Other teachers subscribe to a see-say-do format. It looks like this: input-output-input-output-input-output. The teacher gives a small chunk of input then students “do” something with it while the teacher checks how they are doing. Some teachers use lap boards, paper or have students get out of seats and go to the board. Idea is to be able to scan quickly as many students as possible. With paper the teacher might input, students “do” then the teacher says “Show”. Students hold up their paper (written large per instruction) while teacher makes quick scan of class. This helps with pacing - move on or back up and reteach? Fred Jones spins it analogous to “quality control” on the assembly line or building the item correctly while workers are working on it as opposed to a supervisor at the end of the assembly line who checks the item then has to send it back to do over.
     
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  6. otterpop

    otterpop Aficionado

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    Dec 8, 2019

    I don’t really get what you’re saying. Why is the paper folded?
     
  7. Pi-R-Squared

    Pi-R-Squared Groupie

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    Dec 8, 2019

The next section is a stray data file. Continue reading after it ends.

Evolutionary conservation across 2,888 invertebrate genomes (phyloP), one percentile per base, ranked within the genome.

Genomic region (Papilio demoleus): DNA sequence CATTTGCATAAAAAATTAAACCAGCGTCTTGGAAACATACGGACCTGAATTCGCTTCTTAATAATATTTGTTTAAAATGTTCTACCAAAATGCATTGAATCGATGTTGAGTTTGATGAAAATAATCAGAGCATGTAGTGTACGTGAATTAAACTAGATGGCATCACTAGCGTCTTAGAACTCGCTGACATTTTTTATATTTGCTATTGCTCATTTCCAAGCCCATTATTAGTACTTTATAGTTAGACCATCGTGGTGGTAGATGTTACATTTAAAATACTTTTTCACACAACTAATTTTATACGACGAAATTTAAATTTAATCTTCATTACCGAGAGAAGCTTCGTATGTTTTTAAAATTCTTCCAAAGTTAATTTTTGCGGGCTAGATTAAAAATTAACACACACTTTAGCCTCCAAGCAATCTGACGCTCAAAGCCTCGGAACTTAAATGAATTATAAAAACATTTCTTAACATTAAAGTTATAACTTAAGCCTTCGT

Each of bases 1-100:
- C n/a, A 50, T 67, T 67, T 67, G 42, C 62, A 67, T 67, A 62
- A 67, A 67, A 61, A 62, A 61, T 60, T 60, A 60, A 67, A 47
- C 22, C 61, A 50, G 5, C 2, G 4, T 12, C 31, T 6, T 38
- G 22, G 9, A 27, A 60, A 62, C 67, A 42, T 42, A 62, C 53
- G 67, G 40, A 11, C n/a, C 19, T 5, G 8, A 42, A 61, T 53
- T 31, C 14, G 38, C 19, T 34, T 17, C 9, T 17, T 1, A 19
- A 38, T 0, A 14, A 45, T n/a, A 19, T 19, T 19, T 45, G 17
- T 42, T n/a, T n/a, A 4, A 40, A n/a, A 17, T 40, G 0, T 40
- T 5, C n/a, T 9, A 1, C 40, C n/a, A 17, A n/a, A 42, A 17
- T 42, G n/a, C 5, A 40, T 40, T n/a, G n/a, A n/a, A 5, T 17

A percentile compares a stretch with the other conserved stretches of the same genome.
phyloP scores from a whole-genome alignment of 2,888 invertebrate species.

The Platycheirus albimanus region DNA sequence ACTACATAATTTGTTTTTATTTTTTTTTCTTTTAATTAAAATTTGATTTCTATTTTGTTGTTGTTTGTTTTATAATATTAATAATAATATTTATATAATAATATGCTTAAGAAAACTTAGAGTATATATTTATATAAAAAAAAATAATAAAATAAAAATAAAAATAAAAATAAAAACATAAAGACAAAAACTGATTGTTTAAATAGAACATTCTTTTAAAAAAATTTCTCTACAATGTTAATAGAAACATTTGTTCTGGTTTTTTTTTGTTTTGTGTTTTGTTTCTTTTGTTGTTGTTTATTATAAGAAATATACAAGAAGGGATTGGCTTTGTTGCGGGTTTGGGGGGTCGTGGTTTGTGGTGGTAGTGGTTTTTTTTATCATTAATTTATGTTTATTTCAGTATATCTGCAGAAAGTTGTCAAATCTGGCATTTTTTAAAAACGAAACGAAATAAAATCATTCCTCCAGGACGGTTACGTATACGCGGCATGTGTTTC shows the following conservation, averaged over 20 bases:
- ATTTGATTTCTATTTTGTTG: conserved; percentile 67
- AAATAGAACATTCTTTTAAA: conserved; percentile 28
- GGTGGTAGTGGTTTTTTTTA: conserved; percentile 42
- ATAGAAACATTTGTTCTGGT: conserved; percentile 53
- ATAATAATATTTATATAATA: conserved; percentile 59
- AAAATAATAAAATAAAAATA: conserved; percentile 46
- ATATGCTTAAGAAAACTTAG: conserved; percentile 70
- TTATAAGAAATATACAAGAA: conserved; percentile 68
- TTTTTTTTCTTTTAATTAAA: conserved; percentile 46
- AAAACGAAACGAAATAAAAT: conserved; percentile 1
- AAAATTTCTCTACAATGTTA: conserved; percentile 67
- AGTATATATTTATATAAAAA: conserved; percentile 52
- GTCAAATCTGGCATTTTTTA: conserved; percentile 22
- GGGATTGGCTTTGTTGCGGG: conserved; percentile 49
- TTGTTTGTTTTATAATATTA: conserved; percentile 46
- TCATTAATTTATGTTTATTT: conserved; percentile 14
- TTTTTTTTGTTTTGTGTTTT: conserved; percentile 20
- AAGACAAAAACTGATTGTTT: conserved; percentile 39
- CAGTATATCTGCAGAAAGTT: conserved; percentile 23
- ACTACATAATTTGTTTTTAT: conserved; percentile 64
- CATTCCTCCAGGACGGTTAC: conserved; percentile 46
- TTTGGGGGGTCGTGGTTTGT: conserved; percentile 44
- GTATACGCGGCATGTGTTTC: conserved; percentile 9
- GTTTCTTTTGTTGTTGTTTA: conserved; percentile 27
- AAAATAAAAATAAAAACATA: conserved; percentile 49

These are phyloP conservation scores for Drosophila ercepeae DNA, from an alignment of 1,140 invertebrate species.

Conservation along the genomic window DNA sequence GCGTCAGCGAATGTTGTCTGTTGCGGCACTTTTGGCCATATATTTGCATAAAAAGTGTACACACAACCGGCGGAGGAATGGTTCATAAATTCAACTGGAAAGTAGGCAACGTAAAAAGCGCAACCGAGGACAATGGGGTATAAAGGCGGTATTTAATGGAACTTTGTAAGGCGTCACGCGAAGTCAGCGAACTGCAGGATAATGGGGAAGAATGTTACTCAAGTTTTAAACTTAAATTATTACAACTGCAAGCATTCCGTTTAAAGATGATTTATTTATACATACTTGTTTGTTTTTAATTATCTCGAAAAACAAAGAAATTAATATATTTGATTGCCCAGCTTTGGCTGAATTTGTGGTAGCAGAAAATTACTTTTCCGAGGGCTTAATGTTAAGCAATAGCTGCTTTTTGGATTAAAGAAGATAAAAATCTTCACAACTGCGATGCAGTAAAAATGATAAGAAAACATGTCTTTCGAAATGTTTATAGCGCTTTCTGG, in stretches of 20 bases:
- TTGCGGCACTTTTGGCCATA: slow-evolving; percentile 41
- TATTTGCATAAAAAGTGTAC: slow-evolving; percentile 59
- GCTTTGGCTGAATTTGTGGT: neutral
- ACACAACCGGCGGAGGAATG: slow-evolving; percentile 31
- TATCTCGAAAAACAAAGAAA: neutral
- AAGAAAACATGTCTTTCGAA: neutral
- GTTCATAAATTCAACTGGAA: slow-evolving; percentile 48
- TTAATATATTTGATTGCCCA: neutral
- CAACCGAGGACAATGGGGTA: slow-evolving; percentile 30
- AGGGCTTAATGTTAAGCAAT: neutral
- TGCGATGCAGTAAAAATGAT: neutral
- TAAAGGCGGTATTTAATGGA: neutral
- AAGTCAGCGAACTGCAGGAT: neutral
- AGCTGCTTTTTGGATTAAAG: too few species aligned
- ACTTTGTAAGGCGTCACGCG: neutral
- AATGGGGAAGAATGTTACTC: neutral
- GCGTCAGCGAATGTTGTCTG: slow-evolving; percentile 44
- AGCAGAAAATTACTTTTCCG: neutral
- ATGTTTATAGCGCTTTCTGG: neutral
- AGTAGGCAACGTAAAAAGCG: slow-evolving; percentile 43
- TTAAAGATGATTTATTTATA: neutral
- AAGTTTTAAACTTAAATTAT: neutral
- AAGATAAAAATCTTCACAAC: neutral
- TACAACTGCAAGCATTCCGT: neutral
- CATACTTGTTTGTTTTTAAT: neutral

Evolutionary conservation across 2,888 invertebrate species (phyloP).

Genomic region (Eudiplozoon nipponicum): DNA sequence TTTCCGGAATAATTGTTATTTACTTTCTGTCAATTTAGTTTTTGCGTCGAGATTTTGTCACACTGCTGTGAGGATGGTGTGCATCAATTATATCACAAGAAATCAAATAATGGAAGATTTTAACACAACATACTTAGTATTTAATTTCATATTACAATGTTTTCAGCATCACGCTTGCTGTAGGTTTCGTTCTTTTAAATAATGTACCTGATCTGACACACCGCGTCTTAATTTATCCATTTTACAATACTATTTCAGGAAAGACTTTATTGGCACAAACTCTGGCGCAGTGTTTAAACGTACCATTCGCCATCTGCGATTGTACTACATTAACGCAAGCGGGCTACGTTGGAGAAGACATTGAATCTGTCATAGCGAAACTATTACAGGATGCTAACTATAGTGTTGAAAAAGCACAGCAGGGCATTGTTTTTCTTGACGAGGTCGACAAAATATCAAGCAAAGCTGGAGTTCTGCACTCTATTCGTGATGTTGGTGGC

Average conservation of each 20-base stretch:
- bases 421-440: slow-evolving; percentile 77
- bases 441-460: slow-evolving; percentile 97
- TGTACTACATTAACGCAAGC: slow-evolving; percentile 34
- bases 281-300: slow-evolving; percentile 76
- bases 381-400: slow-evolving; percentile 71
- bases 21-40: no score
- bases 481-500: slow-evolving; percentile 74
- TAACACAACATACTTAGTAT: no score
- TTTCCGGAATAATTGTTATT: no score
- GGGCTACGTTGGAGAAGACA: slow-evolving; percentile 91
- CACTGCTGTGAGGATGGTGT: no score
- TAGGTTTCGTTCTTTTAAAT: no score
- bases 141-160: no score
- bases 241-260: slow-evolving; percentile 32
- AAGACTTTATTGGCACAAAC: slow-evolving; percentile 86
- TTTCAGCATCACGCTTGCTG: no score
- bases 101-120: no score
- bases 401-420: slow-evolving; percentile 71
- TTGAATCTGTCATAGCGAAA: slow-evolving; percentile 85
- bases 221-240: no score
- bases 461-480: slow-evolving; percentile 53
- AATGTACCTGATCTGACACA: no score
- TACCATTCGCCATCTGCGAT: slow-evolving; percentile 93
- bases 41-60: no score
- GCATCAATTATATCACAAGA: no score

I cut the paper in half and hand them out. That’s why I call them short paper.
     
  8. EdEd

    EdEd Aficionado

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    Dec 13, 2019

    Echoing loomistrout, there's a time and place for lecture, but most good instructional segments do involve an opportunity for kids to participate/respond, offering at least informal opportunity for formative assessment. For example, in a choral reading direct instruction segment, you can make your rounds and listen as kids read.

    Also, ongoing formative assessments that are not necessarily given immediately after the instructional segment should still be sensitive to skill development over time. For example, CBM oral reading fluency probes would detect individual phonics skill development.

    It's also likely that no one method will fully do the job, but layered formative assessment opportunities (e.g., from informal, minute-to-minute teacher observation of student response, to more structured assessments) should get the job done.
     
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  9. CherryOak

    CherryOak Companion

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    Dec 14, 2019

    AKA - exit slip.
     
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  10. Pi-R-Squared

    Pi-R-Squared Groupie

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    Dec 15, 2019

    It was in a geometry class when the P observed. In that one section that I taught, there were 4 theorems that had to be taught. I figured that it would be better for me to explain all the theorems, go back and give examples and how to apply them, and then check for understanding. I'm thinking that the P would have liked seeing me teach the 1st theorem, give examples, check for understanding, then move to the 2nd, give examples, check for understanding..... then 3rd and 4th..... But I wanted to get the theorems covered and worried that I might run out of time...